As your lighting expert, I sure hope it's going to be lit up at night when it's finished.


Thanks Greg. I'm contemplating of using some Golden White LEDs that I have. As it was before electricity (1890-95) I'm not sure if the (Kerosene?) lights for the period was enough for the people to work under? Did they just quit working when the sun went down?

Many thanks Bob, crude it may be but I got the picture

The rollers are a bit low but they correspond to the carriage as you say. I would have to raise everything which is a little to much work. I guess my poor LPs have to bear the brunt and get sore backs instead.

Off to the workbench!

Håkan



Country: Sweden | Posts: 1663 Go to Top of Page

railman28
Fireman



Posted - 07/23/2015 :  10:48:23 AM  Show Profile  Reply with Quote
I eagerly await the results! And usually the mill worked the same schedule as the loggers. Dawn to dusk, it was too dangerous without sun light.

It's only make-believe

Country: USA | Posts: 4687 Go to Top of Page

Bill Gill
Fireman



Posted - 07/23/2015 :  11:20:34 AM  Show Profile  Reply with Quote
Håkan, I 've been watching along silently, and taking notes for the small sawmill on my layout. Thanks for all the details of your construction.


Country: USA | Posts: 2285 Go to Top of Page

masonamerican
Fireman



Posted - 07/24/2015 :  6:14:57 PM  Show Profile  Reply with Quote
The best of plans......tonight I finally got some modeling time. Sigh!

Thanks Bob, my interpretation of your sketch below. I made some changes that made the A-frame more like a self contained structure in itself. I also added some additional parts to make it even more rigid I think. It is strange when one mount everything together how rigid it becomes, just as in real life.

Thanks Bill, it has been a ride which along I have learned a lot. I'm happy if you can use the information.

I also have started on the roof. It became a plank roof as it looks so nice. I have way to many shingle roofs so I thought I make an exception this time.
Not sure if the planks where laid side by side or had some distance between them to save lumber? In the photos I have some distance between them that will be covered by the outer plank.





Håkan



Country: Sweden | Posts: 1663 Go to Top of Page

railman28
Fireman



Posted - 07/24/2015 :  6:33:30 PM  Show Profile  Reply with Quote
yea,you got the picture. Dee roof
were board and bats


It's only make-believe

Country: USA | Posts: 4687 Go to Top of Page

railman28
Fireman



Posted - 07/25/2015 :  12:44:55 AM  Show Profile  Reply with Quote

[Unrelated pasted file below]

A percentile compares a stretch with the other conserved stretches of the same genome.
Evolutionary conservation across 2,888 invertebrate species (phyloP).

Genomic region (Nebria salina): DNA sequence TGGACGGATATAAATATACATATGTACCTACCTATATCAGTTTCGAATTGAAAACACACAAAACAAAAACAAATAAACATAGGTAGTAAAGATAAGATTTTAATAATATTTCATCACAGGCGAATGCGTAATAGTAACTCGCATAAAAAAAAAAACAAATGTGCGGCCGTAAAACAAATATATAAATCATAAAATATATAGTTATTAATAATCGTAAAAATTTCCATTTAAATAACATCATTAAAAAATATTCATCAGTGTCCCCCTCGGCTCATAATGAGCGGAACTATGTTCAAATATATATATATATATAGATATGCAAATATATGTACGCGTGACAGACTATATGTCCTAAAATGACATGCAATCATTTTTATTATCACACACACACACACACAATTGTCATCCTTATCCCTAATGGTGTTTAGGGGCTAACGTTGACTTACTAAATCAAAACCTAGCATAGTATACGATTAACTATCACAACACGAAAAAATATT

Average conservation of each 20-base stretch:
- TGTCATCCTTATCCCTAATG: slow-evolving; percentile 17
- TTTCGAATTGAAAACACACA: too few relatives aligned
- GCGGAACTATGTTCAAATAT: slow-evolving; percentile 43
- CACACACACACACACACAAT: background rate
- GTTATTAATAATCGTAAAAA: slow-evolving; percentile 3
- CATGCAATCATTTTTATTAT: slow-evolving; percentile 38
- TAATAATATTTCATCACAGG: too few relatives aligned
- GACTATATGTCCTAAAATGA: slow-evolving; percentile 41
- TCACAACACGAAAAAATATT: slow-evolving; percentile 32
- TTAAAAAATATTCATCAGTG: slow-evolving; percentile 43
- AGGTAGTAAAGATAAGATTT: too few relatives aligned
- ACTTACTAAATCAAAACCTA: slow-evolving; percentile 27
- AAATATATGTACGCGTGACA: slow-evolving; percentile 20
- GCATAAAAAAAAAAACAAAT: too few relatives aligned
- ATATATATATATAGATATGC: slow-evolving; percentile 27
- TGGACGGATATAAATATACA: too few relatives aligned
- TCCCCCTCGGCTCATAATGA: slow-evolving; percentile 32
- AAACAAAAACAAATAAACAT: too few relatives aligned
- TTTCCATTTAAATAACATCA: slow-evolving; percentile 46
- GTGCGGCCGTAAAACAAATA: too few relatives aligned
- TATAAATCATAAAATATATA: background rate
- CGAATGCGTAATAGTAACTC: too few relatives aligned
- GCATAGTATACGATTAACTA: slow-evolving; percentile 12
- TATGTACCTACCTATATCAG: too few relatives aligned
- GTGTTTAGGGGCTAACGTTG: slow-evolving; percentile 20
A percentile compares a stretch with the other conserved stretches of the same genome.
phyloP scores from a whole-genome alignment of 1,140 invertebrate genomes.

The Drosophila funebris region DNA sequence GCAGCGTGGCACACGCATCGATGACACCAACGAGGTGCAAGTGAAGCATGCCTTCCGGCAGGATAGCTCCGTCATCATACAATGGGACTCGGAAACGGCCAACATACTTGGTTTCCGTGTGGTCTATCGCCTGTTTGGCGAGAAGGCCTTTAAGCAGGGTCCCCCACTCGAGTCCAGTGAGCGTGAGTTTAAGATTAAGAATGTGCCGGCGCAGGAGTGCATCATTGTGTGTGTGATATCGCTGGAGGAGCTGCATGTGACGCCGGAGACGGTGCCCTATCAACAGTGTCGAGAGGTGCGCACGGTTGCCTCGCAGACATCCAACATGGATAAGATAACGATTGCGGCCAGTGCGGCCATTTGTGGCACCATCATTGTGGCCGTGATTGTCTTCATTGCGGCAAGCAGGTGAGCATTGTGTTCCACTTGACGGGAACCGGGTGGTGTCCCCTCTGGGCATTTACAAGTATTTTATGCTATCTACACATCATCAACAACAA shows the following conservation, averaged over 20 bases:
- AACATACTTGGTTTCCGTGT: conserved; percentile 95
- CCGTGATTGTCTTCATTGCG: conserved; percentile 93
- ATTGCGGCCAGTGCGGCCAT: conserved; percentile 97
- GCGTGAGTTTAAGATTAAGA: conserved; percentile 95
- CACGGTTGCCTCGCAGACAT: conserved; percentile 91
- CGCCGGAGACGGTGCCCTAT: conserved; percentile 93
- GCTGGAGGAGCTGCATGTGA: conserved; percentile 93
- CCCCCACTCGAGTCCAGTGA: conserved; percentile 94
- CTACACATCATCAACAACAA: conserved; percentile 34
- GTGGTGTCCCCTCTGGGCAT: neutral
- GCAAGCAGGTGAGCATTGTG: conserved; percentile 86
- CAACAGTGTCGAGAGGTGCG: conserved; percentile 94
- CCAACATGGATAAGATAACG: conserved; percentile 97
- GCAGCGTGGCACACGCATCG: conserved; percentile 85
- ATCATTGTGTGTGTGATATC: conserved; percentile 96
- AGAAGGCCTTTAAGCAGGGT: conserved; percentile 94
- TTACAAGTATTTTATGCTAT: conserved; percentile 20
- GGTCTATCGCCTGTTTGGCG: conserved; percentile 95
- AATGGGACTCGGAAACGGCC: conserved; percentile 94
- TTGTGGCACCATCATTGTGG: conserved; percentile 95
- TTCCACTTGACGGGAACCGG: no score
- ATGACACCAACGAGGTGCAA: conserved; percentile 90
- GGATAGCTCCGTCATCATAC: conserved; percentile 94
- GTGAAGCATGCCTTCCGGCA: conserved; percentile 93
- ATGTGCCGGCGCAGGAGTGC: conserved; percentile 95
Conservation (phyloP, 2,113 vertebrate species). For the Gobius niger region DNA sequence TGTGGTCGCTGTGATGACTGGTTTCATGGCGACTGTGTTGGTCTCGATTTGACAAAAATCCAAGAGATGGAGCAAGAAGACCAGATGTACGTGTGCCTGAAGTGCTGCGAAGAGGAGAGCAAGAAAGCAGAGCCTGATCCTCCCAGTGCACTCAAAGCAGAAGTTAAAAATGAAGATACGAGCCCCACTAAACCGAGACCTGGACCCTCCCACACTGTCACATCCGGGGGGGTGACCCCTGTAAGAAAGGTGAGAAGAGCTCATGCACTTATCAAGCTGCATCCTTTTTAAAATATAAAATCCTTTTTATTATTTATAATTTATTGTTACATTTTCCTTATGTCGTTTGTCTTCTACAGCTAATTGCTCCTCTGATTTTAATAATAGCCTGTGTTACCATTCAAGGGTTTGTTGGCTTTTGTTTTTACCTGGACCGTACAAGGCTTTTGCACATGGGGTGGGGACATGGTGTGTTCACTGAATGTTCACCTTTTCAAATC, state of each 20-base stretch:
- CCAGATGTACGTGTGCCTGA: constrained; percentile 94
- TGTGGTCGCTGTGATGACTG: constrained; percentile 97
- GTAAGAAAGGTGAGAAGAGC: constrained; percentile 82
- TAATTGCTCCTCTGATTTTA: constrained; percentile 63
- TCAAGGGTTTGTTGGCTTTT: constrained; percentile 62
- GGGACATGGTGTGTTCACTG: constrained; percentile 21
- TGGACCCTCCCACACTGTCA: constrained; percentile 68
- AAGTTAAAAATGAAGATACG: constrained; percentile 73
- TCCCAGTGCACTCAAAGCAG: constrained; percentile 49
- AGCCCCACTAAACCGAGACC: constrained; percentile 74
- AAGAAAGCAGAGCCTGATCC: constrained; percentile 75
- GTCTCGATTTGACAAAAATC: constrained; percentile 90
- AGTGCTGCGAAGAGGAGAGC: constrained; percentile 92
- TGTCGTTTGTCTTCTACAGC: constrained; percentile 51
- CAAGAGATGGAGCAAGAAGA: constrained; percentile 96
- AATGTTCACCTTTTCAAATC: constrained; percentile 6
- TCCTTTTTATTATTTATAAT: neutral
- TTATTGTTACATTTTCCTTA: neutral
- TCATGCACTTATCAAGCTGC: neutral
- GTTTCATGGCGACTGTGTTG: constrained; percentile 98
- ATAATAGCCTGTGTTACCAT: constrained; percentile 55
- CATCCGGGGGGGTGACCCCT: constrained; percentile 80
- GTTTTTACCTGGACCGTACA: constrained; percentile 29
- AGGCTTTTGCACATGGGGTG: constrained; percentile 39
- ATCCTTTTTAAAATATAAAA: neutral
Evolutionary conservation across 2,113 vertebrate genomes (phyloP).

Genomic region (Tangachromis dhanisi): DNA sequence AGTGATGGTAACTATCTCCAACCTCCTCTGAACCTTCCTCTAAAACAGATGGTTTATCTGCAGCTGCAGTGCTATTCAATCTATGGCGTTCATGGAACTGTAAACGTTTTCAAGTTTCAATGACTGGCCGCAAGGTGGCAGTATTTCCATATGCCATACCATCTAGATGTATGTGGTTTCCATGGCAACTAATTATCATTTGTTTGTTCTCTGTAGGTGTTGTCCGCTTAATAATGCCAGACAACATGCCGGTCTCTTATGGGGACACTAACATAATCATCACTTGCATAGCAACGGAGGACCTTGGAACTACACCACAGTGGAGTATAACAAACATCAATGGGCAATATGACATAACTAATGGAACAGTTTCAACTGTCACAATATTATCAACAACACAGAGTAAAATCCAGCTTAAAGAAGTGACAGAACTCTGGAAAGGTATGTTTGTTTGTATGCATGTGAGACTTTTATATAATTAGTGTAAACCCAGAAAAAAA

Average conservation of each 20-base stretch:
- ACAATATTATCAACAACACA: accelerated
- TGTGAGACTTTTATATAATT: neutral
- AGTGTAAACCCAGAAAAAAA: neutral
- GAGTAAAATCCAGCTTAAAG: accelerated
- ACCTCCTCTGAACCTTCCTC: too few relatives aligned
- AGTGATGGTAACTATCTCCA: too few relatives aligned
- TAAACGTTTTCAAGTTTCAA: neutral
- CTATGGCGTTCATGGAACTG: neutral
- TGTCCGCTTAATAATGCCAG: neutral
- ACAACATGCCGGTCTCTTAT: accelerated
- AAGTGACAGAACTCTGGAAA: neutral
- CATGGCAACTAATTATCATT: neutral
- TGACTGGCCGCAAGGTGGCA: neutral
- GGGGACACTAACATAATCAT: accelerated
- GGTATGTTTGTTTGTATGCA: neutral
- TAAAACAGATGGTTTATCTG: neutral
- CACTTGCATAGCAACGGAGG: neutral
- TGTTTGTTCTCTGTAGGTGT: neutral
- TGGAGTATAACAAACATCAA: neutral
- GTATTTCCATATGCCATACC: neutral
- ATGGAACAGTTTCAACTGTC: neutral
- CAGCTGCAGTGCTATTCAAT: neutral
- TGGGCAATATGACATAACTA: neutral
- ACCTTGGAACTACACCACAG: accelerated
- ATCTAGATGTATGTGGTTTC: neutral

Now that I got a more reliable internet connection;
The Mill, the "A" frame is really looking Good. The Roof was board and bat but the bats were a lot bigger that 2" across and the boards had a great verity of widths. A lot of good marketable lumber went into those roofs. But the early operations wasted a lot wood.


It's only make-believe

Country: USA | Posts: 4687 Go to Top of Page

CavalryTrooper25
Crew Chief

Posted - 07/25/2015 :  10:27:15 AM  Show Profile  Reply with Quote
Håkan;

I rent the upper part of a typical eastern Pennsylvania bank barn. While the original slate roof has long since been replaced by overlapping metal sheet roofing, the original support structure is still visible. The rafters are set about ten feet apart, with 4" x 6" beams connecting the rafters horizontally, about four feet apart. Laying vertically on the beams are rough 2x4s about four inches apart. All of this woodwork was done with mortise, and tenon joints, and wood pegs. Of all the joints, only three have failed in the over 150 years this barn has stood. The local Amish carpenters who made the repairs, carefully bored out the broken wooden pegs, bored the hole all the way through, and replaced the peg with a heavy steel bolt. I have been in this barn for over twenty years (it is where my military vehicle collection is stored), and it is just as sturdy today as when it was brand new.

My point is that the odds are, they would not have wasted too much wood, even though they could just produce more. A lumber mill cuts raw trees into planks etc, but then that wood would have to cure for at least a year before it could be used in a structure. Green wood can do very strange things, especially if you try to use it to make a building, IE, restrain it. So even if the wood used for your expansion was cut by your own mill, it would have needed to spend at least a year in a curing rack before it would have been ready to build with. As such, they would not have put it to close together, unless they were concerned about snow weight, and with the high pitch of your roof, that would not have been much of a problem. I suggest you spread your vertical planks farther apart, they are only there to give you some support, and a surface to nail into.

Horse




Edited by - CavalryTrooper25 on 07/25/2015 10:31:02 AM